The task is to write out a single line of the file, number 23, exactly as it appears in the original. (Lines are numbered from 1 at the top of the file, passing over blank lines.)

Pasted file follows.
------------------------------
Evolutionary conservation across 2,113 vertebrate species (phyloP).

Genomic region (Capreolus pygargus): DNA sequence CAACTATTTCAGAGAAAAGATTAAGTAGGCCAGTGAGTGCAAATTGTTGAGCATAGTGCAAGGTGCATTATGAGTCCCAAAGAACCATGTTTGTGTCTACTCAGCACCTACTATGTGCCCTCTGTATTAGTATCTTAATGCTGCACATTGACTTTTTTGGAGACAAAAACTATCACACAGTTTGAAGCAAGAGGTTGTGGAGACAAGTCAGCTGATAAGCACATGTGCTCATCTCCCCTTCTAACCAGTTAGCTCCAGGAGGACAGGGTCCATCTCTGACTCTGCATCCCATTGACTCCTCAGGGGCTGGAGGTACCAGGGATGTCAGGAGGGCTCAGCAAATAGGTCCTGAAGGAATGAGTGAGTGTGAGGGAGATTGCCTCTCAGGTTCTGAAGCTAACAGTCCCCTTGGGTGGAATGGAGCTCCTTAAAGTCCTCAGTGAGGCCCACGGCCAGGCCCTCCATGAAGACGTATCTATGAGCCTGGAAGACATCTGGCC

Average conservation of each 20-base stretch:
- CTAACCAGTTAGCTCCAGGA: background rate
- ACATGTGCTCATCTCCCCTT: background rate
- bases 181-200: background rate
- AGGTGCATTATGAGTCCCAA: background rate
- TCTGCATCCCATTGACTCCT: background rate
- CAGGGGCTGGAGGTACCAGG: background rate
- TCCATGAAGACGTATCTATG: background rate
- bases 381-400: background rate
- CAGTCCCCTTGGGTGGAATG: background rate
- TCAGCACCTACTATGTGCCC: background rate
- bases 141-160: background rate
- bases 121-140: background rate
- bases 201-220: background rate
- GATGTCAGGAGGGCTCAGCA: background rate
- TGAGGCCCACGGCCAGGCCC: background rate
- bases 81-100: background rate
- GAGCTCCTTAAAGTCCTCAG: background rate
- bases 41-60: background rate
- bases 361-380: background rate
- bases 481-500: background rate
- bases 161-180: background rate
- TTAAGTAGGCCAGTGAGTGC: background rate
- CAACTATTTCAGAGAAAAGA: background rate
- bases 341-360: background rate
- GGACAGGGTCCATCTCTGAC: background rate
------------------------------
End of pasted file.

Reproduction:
- bases 481-500: background rate